Cultivation of the tulip began in Persia, probably in the 10th century.
In a Turkic text written before 1495, the Chagatay Husayn Bayqarah mentions tulips (lale). Babur, the founder of the Mughal Empire, also names tulips in the Baburnama. He may actually have introduced them from Afghanistan to the plains of India, as he did with other plants like melons and grapes.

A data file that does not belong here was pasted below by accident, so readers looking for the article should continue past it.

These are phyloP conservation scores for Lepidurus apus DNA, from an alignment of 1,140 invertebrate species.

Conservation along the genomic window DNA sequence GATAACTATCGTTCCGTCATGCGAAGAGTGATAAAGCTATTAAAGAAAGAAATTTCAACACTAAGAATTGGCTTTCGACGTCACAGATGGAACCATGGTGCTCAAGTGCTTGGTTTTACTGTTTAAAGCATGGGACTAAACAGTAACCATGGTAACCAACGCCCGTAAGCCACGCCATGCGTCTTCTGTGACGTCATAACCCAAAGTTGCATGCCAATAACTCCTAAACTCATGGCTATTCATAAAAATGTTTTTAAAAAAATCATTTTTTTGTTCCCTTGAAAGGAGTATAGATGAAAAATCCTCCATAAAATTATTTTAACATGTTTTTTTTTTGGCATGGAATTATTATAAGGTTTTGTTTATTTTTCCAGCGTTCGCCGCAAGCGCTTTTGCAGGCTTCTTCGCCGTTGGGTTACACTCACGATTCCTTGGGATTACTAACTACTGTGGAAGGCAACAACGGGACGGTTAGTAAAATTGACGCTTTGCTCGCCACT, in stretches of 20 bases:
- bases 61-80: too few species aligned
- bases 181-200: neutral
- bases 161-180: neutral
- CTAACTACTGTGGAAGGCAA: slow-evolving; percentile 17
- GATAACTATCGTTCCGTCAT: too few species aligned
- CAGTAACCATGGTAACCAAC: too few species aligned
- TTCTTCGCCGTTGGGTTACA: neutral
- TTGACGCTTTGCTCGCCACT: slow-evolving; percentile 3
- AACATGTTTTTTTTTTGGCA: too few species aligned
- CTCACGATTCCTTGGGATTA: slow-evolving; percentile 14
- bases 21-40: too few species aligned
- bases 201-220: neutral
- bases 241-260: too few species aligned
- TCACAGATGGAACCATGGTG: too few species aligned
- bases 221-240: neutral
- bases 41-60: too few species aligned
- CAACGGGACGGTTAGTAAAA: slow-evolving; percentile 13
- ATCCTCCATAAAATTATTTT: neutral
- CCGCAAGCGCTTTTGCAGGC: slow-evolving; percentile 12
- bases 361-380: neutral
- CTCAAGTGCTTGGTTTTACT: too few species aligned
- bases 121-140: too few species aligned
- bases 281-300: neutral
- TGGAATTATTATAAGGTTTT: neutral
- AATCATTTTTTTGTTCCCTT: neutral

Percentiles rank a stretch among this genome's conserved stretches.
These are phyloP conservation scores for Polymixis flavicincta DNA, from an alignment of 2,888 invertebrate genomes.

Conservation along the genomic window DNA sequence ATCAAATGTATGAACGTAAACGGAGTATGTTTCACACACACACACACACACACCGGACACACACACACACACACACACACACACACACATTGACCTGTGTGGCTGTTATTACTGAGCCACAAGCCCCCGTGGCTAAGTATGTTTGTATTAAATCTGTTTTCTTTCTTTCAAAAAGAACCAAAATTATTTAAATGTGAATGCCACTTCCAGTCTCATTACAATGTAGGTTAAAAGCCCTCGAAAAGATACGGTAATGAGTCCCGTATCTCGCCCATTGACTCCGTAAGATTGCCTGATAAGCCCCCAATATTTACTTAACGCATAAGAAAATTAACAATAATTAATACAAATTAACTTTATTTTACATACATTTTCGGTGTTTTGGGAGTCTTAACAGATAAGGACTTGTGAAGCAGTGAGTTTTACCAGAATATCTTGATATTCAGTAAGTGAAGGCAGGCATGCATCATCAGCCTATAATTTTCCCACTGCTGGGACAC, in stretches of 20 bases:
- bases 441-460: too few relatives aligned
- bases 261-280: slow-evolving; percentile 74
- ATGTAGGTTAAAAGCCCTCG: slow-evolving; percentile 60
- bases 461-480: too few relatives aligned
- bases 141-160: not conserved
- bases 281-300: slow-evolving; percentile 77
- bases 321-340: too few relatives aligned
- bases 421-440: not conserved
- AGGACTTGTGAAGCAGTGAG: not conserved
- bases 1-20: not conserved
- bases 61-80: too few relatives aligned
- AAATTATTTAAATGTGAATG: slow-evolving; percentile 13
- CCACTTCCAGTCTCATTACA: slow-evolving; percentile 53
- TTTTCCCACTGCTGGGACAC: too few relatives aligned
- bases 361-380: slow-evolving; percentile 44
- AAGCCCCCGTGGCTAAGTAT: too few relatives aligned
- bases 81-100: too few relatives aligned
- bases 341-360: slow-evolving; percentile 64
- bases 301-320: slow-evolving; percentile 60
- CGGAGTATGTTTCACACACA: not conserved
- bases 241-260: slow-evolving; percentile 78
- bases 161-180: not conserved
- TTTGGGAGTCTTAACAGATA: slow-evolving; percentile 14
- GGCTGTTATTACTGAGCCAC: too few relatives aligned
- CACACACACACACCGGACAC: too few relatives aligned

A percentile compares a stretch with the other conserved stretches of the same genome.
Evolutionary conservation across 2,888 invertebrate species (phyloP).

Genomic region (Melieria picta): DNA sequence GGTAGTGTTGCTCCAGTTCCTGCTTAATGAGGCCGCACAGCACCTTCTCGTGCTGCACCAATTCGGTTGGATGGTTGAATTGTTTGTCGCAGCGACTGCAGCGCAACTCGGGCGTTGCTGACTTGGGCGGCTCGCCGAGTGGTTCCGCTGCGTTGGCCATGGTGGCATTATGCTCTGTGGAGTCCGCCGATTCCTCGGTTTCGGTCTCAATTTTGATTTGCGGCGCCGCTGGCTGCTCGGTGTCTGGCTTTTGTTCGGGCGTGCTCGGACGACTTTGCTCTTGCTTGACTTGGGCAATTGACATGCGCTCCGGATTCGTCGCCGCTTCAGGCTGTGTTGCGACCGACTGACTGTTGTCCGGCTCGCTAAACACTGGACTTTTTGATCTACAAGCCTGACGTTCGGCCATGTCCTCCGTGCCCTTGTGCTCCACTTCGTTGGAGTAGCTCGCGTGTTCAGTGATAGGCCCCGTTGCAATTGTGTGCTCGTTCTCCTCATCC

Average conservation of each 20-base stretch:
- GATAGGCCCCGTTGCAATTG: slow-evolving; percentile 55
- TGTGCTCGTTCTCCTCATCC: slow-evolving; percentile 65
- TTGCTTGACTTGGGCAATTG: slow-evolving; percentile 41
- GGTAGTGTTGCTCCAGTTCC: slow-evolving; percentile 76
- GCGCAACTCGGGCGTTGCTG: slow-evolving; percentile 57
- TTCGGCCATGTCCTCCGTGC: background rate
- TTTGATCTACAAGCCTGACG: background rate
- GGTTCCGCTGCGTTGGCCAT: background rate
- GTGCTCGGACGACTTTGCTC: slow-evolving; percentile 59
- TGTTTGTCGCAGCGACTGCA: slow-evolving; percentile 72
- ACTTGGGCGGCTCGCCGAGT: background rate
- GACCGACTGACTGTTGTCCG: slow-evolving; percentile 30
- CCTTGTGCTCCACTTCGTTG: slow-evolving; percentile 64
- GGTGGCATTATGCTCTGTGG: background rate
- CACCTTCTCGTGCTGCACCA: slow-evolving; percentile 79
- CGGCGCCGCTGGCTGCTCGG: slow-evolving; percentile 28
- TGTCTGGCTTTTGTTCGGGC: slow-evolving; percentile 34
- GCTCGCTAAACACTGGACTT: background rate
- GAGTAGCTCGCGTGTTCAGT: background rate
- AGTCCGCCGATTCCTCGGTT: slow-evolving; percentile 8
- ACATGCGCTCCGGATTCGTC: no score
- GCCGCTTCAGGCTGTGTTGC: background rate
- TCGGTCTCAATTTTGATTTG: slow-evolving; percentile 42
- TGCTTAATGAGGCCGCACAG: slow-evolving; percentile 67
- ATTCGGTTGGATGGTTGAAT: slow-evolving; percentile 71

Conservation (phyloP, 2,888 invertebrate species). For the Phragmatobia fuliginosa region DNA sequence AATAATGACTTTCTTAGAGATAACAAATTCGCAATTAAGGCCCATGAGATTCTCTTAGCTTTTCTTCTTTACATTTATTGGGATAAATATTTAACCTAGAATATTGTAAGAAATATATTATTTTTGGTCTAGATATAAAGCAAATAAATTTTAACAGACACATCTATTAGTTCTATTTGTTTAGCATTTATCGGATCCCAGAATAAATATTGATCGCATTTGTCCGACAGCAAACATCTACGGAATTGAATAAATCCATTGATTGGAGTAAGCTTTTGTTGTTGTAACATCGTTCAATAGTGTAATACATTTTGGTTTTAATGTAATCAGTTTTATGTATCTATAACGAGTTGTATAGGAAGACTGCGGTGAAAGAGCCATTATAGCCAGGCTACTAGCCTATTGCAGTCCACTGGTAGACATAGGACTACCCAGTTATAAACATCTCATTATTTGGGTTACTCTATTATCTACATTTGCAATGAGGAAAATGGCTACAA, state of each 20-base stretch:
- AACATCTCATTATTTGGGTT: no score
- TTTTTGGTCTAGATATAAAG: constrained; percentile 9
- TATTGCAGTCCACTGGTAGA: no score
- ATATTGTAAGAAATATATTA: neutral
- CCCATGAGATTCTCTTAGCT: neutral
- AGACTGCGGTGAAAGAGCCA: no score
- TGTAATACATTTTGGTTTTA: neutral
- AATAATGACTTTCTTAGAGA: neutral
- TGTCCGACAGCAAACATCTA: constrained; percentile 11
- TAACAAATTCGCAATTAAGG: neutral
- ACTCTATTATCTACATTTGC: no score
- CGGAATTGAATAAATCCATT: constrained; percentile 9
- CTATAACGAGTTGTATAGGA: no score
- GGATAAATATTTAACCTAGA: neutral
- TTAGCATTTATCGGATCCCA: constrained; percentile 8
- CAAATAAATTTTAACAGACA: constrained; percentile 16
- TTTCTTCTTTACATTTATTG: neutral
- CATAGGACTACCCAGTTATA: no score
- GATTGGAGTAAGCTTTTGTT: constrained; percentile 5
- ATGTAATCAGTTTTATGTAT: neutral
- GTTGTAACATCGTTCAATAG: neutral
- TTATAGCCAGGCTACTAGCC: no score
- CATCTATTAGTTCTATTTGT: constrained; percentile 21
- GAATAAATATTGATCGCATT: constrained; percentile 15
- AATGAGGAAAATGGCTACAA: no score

During the Ottoman Empire, the tulip was seen as a symbol of abundance and indulgence. The era during which the Ottoman Empire was wealthiest is often called the Tulip era or Lale Devri in Turkish.
Tulips became popular garden plants in east and west, but, whereas the tulip in Turkish culture was a symbol of paradise on earth and had almost a divine status, in the Netherlands it represented the briefness of life.
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